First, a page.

I Hope I Made You Proud

Today I met a new friend at my local range because what better way to get to know someone then to share a little lead?

My gun collection consists of a Glock and a Ruger LCP. Not much to offer, but at least I paid for the range time. My new friend has lots to offer. In addition to her sweet personality, she brought an XDm in 9mm, Glock 19(which is also a 9mm), a .22 pistol, and a bodyguard in .380. Do I even have to say how excited I was?

While said friend was loading her magazines with ammo, I shot my Glock 27(that shoots a .40 caliber bullet, if your new)

I breath, I aim, I squeeze, bang…OUCH! What the heck, that hurt. My finger was numb and my hand was stinging. I have had this happen a few other times, but I could not find any rhyme or reason as to why sometimes I shoot my gun and nothing and other times, I can’t hardly handle the sting. I shoot my gun a few more times and decide I am not a fan, so I put it down and start shooting the other guns. First the XDm, then the Glock 9mm, then the Bodygaurd. Actually, I am taking turns with my friend, but that is the order I shot the guns. Then my friend says would you like to shoot the Glock .40 full size. Sure. I shoot and it doesn’t hurt. I am sure the size of the gun impacts recoil, but I just didn’t think the bigger gun was the main difference.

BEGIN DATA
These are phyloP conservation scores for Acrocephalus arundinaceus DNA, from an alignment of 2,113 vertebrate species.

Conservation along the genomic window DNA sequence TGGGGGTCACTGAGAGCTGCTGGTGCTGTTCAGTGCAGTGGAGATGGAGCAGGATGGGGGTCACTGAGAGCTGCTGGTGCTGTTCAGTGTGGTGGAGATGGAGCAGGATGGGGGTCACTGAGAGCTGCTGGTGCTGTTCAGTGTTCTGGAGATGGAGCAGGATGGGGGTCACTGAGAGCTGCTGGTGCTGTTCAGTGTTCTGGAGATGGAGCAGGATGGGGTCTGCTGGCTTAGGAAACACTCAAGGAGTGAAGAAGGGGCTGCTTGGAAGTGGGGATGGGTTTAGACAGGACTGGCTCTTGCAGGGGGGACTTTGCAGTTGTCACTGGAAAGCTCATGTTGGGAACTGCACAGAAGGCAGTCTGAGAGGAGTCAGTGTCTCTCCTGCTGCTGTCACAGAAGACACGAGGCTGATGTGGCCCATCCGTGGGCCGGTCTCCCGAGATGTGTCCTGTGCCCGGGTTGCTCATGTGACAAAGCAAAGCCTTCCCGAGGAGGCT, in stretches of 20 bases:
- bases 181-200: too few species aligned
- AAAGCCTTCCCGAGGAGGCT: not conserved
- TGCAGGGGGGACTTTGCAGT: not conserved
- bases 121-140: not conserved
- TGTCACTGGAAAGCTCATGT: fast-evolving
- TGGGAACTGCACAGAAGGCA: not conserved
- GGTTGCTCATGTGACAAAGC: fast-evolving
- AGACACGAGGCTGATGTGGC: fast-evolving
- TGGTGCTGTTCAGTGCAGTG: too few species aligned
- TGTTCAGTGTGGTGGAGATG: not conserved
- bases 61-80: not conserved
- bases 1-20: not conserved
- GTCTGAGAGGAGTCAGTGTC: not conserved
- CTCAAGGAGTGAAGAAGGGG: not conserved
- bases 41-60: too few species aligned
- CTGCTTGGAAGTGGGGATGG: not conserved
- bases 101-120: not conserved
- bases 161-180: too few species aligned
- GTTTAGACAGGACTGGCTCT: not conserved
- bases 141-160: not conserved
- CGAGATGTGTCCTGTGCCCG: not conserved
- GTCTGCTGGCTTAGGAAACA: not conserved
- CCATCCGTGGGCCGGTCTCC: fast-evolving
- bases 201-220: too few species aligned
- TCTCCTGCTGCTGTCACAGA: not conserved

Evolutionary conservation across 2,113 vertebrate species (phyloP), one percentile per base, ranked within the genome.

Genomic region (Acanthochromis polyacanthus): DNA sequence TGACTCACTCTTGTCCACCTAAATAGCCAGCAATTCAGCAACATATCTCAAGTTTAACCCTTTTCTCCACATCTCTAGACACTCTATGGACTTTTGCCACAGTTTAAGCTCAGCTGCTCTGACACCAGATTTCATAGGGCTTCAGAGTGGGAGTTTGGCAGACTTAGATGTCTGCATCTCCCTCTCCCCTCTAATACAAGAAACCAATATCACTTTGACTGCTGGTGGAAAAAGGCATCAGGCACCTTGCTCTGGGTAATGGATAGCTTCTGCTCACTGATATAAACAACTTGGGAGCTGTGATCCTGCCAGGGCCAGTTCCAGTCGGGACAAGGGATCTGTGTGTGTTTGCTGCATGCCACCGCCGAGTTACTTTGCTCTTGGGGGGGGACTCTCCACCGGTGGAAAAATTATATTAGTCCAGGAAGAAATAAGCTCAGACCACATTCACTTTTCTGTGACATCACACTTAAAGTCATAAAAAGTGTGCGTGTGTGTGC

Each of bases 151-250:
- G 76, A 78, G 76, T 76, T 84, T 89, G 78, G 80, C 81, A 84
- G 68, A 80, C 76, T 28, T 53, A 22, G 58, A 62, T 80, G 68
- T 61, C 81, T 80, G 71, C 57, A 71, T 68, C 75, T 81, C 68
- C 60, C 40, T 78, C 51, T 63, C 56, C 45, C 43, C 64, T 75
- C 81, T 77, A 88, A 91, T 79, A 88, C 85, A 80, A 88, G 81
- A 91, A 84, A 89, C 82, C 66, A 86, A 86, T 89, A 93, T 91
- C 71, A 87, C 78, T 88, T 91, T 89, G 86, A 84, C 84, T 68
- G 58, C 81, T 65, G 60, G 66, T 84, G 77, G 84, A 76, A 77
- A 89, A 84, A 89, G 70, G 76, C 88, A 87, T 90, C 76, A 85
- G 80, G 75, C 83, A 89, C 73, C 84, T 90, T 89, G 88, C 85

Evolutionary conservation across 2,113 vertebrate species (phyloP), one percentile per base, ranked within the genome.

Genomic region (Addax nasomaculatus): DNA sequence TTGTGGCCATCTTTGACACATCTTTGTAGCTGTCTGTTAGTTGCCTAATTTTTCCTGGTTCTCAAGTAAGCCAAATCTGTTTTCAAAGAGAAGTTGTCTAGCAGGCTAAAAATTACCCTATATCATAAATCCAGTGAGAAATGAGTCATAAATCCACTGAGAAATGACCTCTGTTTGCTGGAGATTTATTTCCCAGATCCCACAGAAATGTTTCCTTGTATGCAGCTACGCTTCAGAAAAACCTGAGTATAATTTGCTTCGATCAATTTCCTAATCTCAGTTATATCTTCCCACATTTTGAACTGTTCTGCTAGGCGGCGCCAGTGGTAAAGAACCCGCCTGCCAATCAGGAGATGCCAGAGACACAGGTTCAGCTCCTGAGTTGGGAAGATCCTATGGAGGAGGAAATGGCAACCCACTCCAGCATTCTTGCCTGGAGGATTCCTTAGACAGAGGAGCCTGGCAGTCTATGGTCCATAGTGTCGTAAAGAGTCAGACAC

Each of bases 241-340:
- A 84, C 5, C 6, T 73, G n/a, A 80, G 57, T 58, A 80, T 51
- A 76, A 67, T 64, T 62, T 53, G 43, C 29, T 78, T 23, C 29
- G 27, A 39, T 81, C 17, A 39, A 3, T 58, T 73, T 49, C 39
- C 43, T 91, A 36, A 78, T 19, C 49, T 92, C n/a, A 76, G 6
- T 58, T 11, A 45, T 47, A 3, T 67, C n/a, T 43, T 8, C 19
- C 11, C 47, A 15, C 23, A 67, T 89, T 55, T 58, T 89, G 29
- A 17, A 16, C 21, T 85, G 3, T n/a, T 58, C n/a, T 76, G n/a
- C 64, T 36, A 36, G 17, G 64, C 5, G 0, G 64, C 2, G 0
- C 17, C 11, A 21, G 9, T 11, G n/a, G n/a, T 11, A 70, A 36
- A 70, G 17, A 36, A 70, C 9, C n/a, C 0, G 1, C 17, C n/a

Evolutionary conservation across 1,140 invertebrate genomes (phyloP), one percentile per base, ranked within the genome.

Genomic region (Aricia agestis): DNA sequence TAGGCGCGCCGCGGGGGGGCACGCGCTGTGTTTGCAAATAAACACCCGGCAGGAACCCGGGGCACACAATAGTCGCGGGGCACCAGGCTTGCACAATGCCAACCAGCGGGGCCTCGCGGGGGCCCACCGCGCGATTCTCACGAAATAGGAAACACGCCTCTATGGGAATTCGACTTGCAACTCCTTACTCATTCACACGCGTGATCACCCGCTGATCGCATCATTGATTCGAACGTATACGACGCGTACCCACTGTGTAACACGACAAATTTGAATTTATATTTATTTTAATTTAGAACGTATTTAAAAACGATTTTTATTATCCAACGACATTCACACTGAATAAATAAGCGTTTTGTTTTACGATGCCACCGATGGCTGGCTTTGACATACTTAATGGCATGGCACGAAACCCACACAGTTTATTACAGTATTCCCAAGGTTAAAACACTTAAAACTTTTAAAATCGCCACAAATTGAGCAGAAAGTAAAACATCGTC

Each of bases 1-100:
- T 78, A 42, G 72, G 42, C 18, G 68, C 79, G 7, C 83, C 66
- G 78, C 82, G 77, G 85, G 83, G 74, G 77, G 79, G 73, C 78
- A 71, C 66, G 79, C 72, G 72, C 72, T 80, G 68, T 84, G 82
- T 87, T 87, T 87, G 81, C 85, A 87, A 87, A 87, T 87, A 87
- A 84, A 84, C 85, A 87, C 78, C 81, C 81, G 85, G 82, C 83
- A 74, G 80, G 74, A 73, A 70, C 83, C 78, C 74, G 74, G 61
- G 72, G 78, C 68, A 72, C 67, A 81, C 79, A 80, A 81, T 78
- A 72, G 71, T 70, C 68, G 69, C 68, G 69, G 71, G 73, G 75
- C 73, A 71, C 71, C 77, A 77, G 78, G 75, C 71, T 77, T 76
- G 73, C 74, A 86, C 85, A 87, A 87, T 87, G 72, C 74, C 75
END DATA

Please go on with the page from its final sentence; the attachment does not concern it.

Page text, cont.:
(This where you might be proud because this is where what I have been learning here kicked in.)

My mind was thinking and thinking what is the deal? Finally, I ask my friend what grain her .40 ammo is…she says 155. Mine are 180 grain.